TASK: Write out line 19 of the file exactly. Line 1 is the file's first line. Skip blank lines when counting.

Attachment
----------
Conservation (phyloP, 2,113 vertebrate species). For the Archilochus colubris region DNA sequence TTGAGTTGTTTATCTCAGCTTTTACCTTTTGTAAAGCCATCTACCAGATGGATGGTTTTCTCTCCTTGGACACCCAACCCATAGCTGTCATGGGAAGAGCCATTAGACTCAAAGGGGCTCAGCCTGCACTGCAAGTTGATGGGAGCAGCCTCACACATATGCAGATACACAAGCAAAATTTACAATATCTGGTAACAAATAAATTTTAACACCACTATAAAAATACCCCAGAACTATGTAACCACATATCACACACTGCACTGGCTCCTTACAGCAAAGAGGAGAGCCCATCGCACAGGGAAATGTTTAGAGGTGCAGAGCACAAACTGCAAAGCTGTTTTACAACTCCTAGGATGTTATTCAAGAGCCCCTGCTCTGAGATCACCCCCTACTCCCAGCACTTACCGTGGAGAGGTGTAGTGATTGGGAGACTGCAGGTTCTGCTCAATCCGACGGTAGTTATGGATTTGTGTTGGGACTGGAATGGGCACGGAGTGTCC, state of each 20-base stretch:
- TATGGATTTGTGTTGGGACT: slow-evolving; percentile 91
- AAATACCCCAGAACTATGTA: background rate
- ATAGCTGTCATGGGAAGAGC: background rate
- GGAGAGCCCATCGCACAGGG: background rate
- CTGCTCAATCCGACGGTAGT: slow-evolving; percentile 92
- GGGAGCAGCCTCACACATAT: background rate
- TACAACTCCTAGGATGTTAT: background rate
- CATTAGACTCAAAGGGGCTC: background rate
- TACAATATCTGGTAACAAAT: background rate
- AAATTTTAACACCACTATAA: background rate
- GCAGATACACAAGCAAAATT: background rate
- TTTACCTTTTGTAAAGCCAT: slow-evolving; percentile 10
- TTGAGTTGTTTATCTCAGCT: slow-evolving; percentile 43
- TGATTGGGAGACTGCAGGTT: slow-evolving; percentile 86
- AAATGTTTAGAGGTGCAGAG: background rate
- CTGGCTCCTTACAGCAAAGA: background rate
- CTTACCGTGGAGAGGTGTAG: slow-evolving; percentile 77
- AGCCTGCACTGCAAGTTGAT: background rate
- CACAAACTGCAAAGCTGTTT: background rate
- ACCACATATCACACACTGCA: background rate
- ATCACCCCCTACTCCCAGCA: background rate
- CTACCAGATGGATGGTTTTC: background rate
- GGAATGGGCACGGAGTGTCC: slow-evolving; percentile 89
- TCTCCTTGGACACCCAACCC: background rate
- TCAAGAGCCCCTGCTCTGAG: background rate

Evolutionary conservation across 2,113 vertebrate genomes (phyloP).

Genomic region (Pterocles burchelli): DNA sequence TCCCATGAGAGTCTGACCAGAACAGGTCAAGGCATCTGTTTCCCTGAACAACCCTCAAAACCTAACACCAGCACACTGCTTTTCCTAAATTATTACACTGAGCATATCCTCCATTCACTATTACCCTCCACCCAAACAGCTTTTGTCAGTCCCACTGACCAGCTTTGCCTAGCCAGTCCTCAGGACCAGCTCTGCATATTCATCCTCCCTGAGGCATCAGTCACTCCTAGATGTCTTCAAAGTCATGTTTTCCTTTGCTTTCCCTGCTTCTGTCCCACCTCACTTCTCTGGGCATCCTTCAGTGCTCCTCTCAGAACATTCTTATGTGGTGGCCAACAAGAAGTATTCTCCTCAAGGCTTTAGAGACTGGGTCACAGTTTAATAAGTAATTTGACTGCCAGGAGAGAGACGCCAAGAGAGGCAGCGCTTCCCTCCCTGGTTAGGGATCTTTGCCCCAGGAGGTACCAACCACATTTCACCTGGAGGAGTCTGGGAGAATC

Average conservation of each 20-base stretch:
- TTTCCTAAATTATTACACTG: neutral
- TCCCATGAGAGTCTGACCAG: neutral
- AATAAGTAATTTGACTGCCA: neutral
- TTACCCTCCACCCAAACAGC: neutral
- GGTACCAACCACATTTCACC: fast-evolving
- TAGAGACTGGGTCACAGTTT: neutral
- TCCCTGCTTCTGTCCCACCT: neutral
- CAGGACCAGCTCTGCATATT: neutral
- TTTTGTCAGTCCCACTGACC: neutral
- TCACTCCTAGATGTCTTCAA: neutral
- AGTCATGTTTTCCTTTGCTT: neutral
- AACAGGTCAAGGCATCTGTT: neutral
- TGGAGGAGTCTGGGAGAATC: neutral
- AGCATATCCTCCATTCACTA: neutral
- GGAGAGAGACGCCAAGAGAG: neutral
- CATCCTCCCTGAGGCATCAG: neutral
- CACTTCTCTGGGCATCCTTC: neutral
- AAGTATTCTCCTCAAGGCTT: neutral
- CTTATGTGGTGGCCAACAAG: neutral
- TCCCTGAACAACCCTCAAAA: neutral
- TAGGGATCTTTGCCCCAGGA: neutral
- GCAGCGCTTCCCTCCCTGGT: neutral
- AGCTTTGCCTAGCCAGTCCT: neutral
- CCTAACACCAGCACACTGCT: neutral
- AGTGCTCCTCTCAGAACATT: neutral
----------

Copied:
- AGCCTGCACTGCAAGTTGAT: background rate